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Affordability

“Vital Signs” Report Highlights Unaffordability Problems

The Victoria Foundation’s new Vital Signs report provides data and survey results that rate our community and identify problems. Here is the full report, “Vital Signs”, and here is a Times Colonist summary, “Half of Greater Victoria residents say mental health has declined: Vital Signs report.

These results indicate that unaffordability and mental stress are broad issues that affect a large portion of the population. Although the report is rather long, it is very readable and includes interesting graphics and survey respondent quotes.

Respondents’ top three issues (out of twelve):

  1. Cost of living
  2. Housing
  3. Homelessness

Of twelve quality of life indictors, the largest change is a decline from B- to D+ for “Getting Started” (ability of young people and immigrants to become established in the community). Specifically, 73% of survey respondents believe that newcomers and 82% of young adults lack affordable housing.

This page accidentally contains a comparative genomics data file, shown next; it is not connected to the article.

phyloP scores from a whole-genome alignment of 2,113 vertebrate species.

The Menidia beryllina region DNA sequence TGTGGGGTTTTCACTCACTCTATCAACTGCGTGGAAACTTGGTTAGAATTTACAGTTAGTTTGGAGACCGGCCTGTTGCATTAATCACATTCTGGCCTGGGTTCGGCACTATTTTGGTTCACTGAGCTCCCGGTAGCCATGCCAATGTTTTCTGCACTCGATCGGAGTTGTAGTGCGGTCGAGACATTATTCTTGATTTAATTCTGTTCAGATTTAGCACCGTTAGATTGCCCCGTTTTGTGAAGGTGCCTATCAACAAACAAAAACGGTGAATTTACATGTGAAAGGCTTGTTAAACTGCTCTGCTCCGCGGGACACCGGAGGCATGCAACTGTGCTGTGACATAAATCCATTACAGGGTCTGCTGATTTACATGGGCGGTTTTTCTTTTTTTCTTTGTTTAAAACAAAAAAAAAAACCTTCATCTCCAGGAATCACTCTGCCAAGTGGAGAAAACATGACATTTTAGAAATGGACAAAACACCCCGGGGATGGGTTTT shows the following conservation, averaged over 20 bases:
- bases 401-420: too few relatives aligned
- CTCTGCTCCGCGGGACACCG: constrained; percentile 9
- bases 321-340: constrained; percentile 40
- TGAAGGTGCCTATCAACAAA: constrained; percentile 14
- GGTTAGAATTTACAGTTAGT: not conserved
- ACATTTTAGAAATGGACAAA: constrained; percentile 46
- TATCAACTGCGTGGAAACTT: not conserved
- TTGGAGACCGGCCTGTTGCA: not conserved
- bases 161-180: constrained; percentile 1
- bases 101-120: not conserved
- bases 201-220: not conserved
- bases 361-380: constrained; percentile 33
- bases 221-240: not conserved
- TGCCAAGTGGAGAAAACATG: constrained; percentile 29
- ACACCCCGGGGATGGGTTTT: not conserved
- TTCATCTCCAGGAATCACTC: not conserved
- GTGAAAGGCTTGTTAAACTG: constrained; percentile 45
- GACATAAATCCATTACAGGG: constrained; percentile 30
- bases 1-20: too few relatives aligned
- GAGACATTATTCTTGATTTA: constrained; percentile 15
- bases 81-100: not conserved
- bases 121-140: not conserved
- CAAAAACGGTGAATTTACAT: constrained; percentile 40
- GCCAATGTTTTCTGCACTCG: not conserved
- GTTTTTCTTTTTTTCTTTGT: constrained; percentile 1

The survey also found that 17% frequently feel lonely, 22% lack loving family and friends, and 37% do not know their neighbors. As a result of the COVID-19 pandemic, 29% have lost income, 40% feel a decline in physical health, 51% feel a decline in mental health, and  60% are experiencing worse stress.

Vital Signs references a recent CRD study, Housing and Transportation Cost Estimate Study 2020 for the Capital Regional District which found that household transportation expenses tend to be lower in areas with more transportation options and more mixed-use development such as Victoria, southern Saanich, and Sidney, and higher in more automobile-dependent areas. Most survey respondents find it easy to get around by walking, bicycling and driving, but rate public transit service very low.

This highlights the importance of increasing affordable housing and transportation options, providing opportunities for neighborhood interactions and friendships, support healthy lifestyles (such as more physical activity, such as walking and bicycling), and help for people experiencing mental stress and illness.

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